It’s a cert!

“It’s a classic “win-win” situation for you and your employer,” said Linda Musthaler, vice president of IT researcher Currid & Company.

The main bonus of certification comes through promotions and better salaries, but IT pros can also expect other rewards within the workplace, like the respect of colleagues, customers and peers.

More than half of the respondents in a survey last year of 10,000 IT professionals by Certification Magazine felt they got more on-the-job respect because of their technical certifications.

For IT pros, there is also the attention from the key vendors they deal with, particularly if they are the ones that have issued the certifications. Cisco Systems, Hewlett-Packard, IBM, Microsoft, Novell and Oracle, among others, issue well-respected technical certifications, according to Musthaler.

“If you make the effort to complete their certification programs, they treat you better than they do the average guy off the street,” she claimed.

That special treatment, she said, usually includes access to pre-announcement product information such as roadmaps and strategies; offers for discounted equipment, training and services; in-depth technical information and tools that help you perform your job better; and access to priority support. “It all adds up to helping you be a better technical professional.”

When vendors are in a major upgrade cycle, this creates a surge in certifications in IT companies’ new product releases, Steve Ross, Dimension Data Learning Solutions’ general manager, said.

For example, with Windows 2003 Server just released this year, and both vendors and end-user organisations on the upgrade path from Windows 2000 and Windows NT 4.0, techos in the vendor and integrator space in particular need to ensure they’re maintaining a current level of knowledge of those new technologies, Ross said.

The need for IT pros to get certified is all about having current qualifications in a relentless industry. And in today’s competitive marketplace people need to differentiate themselves.

“The biggest fear of any techo is the currency of his skills,” Ross said.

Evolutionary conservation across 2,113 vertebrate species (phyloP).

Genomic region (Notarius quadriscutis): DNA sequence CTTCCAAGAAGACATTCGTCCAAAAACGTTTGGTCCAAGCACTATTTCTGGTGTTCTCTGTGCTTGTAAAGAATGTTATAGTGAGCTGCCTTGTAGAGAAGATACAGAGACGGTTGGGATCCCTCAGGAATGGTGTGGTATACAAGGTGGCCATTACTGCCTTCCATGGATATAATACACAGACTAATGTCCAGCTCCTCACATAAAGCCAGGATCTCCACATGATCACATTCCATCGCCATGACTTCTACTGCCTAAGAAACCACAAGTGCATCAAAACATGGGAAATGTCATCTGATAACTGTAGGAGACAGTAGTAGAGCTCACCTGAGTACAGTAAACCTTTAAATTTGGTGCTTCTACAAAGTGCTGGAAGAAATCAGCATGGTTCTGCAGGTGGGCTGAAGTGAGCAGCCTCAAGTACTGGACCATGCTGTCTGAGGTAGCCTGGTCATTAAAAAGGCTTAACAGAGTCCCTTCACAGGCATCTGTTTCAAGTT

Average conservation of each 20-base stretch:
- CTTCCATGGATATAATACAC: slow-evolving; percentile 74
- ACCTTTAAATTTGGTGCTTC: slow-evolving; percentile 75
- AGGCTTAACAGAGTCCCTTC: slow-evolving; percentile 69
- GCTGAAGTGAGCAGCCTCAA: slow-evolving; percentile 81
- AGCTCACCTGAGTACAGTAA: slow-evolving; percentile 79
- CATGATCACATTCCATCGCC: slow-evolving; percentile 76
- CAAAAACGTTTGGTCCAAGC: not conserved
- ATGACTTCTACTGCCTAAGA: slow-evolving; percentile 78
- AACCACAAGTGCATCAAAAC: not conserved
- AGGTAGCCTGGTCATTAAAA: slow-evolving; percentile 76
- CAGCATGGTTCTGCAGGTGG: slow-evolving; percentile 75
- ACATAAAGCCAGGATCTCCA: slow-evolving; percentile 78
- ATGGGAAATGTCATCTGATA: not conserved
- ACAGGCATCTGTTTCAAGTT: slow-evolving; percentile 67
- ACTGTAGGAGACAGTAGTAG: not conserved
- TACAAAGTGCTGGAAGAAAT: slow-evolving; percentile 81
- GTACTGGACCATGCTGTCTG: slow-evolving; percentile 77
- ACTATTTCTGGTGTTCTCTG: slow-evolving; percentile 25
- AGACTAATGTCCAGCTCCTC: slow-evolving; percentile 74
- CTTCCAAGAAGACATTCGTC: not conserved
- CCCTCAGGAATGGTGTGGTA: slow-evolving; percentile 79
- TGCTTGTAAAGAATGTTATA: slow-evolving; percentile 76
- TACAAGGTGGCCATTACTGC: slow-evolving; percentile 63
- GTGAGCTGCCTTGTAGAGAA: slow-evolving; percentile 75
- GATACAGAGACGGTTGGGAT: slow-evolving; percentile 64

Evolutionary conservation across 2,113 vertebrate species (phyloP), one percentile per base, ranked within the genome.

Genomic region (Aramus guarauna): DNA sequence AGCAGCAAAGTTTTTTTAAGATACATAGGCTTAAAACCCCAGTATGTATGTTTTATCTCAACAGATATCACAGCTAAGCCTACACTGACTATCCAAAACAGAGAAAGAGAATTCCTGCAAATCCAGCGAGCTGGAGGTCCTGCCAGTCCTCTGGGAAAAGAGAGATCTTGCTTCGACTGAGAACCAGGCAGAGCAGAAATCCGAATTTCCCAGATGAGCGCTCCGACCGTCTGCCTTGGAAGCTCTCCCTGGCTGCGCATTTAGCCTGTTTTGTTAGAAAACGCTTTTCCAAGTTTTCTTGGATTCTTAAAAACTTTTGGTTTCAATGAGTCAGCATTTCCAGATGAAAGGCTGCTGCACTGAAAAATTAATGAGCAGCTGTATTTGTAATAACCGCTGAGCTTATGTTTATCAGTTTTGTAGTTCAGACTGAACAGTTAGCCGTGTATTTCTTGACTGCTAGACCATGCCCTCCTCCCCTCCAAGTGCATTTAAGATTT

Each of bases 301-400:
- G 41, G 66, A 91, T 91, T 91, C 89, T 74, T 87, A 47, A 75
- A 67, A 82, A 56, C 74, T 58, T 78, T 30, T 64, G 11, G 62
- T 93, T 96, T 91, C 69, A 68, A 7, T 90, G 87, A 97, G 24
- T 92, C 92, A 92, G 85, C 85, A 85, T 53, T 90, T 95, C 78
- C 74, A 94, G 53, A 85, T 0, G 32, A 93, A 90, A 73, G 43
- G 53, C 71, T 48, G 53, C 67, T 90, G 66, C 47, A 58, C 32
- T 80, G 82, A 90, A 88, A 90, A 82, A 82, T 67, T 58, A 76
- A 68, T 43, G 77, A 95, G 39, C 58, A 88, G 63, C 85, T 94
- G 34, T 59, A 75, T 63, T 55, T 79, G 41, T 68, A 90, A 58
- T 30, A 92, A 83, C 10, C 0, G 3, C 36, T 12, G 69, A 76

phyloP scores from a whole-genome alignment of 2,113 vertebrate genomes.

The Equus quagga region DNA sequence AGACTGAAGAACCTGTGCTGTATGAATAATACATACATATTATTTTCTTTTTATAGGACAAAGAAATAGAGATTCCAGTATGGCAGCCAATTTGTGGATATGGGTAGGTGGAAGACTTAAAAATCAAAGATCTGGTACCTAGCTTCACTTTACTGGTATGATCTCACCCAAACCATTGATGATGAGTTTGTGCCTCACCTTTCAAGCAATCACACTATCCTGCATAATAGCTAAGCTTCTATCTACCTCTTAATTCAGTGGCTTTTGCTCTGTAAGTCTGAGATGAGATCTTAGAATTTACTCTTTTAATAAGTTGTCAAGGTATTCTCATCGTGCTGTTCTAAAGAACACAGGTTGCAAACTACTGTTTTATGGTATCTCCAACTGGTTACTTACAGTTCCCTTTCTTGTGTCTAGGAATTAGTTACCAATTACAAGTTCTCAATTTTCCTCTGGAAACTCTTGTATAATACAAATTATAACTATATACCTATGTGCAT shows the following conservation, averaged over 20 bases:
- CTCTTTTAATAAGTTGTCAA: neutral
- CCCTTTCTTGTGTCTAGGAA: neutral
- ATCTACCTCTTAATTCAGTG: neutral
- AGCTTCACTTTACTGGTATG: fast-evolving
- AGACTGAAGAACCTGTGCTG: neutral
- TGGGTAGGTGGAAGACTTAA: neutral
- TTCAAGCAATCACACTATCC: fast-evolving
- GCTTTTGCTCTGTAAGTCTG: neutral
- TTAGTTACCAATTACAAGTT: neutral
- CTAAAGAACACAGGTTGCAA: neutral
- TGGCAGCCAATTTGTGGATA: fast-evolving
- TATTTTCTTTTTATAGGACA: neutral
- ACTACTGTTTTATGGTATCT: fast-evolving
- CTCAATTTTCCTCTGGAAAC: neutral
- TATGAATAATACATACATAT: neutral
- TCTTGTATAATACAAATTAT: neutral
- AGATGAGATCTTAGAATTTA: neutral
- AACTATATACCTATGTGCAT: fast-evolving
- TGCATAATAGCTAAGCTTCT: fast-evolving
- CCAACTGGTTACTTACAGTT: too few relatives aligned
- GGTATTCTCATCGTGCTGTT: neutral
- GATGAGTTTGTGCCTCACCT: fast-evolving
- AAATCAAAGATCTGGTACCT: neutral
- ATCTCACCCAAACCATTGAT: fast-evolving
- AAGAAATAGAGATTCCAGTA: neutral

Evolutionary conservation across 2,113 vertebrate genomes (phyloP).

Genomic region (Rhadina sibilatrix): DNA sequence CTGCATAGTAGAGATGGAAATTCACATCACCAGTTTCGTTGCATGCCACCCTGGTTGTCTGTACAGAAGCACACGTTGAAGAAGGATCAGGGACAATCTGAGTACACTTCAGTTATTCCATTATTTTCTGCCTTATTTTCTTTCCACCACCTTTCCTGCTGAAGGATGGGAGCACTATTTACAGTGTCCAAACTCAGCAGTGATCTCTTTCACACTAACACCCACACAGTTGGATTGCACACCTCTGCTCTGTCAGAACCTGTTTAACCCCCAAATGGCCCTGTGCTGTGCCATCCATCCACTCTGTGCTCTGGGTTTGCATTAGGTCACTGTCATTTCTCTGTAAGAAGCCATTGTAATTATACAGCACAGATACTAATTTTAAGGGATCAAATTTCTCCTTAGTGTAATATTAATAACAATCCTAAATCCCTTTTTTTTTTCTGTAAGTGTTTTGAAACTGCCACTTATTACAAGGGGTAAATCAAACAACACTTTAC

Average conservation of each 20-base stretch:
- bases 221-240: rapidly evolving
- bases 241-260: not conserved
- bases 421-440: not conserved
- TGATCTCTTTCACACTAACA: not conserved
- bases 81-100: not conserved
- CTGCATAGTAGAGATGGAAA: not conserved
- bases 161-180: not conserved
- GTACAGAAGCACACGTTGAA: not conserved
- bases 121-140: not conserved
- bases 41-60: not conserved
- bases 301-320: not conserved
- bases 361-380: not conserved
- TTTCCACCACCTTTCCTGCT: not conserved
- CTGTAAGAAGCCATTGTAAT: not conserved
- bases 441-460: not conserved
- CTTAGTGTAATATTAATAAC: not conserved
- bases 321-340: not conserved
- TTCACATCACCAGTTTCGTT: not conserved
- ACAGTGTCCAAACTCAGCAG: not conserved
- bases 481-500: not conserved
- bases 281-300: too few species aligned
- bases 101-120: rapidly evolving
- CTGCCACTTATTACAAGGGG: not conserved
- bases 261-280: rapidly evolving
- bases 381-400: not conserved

Picking winners

The way for IT professionals to determine the right certification is to “pick the stayers — those that will be there for the next few years. “I believe Cisco, Microsoft and Oracle are all going to be around. And generically, security, and communications will be there,” he said.

“At the end of the day your [marketability] is often about personality, but the guy who has current technical skills is more likely to be shortlisted. [Considering] the large number of candidates applying for the same jobs, and opportunities being scarce particularly at the high end, you get an interview if you can present a more holistic set of qualifications,” Ross said.

Also driving takeup of certification is contractors’ eventual displacement within industries which may no longer be considered state of the art as an IT skills base. As Ross sees it, contractors often need to re-skill in new technologies such as .Net.

In turn, certification is a way for them to prove they have knowledge of newer technologies like .Net.

Icon Recruitment’s human resources services consultant, Jill Noble, said certification is crucial to IT professionals who want to work overseas, because it means that experience is recognised and qualified.

Noble said new demand and employment opportunities in the .Net and Java space have prompted IT professionals to invest in gaining certifications.

Cisco Systems’ business development manager for the Networking Academy program, Peter Scope, said that certification “is really the only practical way to measure base-level technology skills; it provides some form of a benchmark in each of the various disciplines.

“With the amount of expertise that a large enterprise needs to have across a broad range of vendor-based products, certification is mandatory,” Scope said.

Scope said that storage, wireless, virtual private network (VPN), optical and IP telephony are the developing topics in IT certification.

He said numerous vendors offer certification-based education, from Cisco, Microsoft, Novell, Sun and Oracle through to the vendor-independent CompTIA certifications in A+, Network+.

The private sector has traditionally been the market leaders for vendor-based certification training, Scope said. “However, Cisco has also been working very closely with the public education sector and has implemented CCNA and CCNP within the high school, Tafe and university sector.”

Some 27 universities and 45 Tafe institutes have taken on the Cisco Networking Academy Program, Scope said, adding that many Australian universities have integrated CCNA and CCNP into undergraduate and postgraduate programs delivering an outcome that industry highly values, a Bachelor Degree along with industry relevant certification, certifications that also encompasses significant practical skills.